This is an area of the Blues’ game that seems to be a hidden factor contributing to the undesirable results of 3 of the last 5 games (losses). In the 2 wins the Blues have over that span they have taken the puck from their opponents much more than their opponents have taken the puck from them (5-2 and 12-4 respectively). In the 3 losses over those 5 games however, the Blues have decidedly lost the takeaway race (although the Anaheim game takeaways were tied 7-7). This shows that when the Blues let off the gas, don’t keep their feet moving away from the play, and don’t keep active sticks in passing lanes their scoring suffers (imagine that).
To solve this problem the Blues need to be sure to play relentlessly (as they have most games this season), and they need to read the play effectively. This allows the team to find where the puck will go before it does, so they may intercept more passes. This is a very similar concept to what a defensive back in football does when he reads and reacts to the play of a quarterback to intercept a ball.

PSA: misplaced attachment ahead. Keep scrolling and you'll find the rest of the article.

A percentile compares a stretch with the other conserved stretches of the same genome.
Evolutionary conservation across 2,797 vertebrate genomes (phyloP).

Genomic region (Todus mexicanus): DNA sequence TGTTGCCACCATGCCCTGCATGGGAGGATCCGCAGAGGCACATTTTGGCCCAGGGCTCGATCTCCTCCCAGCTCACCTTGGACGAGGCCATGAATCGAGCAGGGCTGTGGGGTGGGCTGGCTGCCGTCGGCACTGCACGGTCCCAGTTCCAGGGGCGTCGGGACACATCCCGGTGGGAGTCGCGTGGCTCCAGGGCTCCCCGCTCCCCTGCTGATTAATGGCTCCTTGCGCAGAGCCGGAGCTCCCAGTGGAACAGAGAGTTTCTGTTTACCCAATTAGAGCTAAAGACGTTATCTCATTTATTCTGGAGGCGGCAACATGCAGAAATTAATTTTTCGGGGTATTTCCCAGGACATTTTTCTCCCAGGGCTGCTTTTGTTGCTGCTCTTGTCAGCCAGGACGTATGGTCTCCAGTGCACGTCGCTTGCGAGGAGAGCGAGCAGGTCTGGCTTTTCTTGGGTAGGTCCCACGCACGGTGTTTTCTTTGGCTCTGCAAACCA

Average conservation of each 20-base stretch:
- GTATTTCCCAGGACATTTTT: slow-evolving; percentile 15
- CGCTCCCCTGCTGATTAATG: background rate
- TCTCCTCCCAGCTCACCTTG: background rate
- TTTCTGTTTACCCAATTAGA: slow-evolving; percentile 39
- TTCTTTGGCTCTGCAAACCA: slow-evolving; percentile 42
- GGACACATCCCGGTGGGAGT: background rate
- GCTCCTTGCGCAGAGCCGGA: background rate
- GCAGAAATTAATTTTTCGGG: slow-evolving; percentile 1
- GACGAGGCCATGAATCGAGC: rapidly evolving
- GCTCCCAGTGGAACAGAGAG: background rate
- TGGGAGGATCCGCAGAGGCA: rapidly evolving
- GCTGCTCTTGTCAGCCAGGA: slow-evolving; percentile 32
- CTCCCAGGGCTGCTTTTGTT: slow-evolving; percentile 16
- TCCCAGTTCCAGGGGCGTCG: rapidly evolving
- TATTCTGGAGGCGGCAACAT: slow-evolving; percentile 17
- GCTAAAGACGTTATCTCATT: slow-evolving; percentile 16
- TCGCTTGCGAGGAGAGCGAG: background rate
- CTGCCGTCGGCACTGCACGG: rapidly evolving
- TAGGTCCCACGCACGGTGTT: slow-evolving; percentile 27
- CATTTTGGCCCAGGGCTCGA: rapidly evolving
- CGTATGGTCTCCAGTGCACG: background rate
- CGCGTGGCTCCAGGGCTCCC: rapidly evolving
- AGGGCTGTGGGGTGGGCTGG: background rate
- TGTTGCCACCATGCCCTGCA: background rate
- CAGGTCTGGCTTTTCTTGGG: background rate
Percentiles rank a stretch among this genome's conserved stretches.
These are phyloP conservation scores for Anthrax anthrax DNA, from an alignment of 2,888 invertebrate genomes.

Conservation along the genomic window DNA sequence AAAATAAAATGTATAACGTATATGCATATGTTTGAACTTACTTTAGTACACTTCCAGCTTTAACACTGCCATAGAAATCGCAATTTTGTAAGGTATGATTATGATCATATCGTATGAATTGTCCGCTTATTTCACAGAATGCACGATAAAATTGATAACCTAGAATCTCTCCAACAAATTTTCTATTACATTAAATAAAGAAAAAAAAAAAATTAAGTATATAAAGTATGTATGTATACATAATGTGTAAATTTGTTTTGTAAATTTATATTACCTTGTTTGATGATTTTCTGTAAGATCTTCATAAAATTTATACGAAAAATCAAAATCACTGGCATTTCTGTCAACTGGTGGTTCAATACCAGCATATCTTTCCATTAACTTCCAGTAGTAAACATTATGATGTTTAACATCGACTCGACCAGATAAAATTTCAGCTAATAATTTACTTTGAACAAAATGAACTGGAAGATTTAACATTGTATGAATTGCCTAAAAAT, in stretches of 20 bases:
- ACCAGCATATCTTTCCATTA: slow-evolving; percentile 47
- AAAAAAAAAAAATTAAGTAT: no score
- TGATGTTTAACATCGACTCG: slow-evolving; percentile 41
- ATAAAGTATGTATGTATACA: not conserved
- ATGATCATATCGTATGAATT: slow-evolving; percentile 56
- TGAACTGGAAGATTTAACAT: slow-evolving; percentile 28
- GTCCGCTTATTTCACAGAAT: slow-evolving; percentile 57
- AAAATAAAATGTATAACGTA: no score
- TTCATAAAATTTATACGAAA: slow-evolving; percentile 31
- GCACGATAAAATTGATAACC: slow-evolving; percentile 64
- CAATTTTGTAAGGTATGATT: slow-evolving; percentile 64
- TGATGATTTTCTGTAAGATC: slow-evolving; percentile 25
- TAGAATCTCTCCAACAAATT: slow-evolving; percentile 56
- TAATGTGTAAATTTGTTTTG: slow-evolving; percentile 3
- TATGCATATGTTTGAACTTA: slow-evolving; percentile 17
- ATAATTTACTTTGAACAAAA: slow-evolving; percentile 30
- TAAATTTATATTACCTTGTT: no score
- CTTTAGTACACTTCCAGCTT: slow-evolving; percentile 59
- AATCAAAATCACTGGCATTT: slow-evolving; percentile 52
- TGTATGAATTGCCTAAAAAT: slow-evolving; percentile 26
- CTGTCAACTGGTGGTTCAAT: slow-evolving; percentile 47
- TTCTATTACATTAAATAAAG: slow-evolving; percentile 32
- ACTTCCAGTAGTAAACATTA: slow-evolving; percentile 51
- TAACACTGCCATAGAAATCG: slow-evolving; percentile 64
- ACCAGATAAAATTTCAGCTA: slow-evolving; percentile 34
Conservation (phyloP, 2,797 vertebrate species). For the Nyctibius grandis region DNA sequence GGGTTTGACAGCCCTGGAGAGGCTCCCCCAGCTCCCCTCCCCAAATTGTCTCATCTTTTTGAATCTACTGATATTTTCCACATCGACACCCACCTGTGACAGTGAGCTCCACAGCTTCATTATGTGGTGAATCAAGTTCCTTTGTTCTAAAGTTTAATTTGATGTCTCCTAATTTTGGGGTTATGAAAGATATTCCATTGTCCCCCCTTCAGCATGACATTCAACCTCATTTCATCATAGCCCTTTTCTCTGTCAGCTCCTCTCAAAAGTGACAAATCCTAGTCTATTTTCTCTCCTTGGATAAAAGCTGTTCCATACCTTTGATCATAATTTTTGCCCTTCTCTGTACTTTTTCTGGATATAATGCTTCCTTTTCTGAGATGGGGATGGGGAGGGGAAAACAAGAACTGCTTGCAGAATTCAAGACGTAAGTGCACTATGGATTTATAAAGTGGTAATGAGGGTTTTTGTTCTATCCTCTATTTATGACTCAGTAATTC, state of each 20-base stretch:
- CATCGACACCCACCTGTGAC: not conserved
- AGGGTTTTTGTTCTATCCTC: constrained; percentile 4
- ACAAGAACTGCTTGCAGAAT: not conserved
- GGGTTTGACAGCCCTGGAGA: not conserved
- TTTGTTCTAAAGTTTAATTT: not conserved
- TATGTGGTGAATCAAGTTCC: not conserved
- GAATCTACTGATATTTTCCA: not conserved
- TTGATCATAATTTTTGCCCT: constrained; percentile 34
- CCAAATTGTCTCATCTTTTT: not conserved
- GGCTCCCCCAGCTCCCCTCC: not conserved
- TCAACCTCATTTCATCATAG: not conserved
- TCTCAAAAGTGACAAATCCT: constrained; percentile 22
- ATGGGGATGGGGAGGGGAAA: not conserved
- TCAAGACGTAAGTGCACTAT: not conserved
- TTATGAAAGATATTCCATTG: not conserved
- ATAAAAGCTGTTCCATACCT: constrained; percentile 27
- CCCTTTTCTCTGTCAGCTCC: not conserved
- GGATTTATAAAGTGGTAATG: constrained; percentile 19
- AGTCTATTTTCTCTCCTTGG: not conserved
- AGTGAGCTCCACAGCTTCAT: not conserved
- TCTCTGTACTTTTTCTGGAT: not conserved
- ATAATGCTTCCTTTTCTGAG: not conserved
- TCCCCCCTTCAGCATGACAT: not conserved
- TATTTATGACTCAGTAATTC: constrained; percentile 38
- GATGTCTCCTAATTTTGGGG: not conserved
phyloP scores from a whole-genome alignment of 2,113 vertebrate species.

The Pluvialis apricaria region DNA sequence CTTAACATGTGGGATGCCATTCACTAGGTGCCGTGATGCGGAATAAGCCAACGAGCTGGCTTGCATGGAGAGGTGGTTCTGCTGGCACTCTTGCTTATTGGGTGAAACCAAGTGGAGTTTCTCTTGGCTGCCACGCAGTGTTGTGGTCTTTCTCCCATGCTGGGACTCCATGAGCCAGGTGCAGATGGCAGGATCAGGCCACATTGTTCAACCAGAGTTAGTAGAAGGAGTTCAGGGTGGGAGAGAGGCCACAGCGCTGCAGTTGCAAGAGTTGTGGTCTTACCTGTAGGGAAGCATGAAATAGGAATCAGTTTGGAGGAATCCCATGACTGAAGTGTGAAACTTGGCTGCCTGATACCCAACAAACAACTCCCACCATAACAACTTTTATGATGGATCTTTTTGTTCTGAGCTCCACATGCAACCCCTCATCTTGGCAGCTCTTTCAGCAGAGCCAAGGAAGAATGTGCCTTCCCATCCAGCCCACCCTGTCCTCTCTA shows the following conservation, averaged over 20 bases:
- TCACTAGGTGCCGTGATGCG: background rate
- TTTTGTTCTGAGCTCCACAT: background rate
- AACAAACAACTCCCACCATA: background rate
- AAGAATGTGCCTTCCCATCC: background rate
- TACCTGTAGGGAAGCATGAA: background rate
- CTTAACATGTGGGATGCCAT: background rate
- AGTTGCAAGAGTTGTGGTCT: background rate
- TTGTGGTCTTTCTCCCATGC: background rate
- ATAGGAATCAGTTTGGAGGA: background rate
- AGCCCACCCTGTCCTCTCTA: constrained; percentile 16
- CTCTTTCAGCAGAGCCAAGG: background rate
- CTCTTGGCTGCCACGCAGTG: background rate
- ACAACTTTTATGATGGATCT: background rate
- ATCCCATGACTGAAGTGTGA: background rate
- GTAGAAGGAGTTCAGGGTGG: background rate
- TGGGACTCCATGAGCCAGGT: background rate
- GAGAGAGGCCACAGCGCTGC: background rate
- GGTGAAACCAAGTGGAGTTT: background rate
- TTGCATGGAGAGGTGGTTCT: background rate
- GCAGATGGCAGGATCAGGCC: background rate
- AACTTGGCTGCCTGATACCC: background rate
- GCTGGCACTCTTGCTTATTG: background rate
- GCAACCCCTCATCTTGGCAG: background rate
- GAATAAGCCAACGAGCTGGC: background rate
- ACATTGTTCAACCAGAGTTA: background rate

First Period Goals Allowed:
Possibly the biggest problem in the play of the Blues over the last 5 games has been their slow starts. In their 3 losses, the Blues have allowed 9 goals in the first period alone, an almost insurmountable mountain to climb for any team. In their 2 wins however, they were able to hold the opposition to 1 overall first period goal, a statistic that shows the difference in the team’s wins and losses in recent past.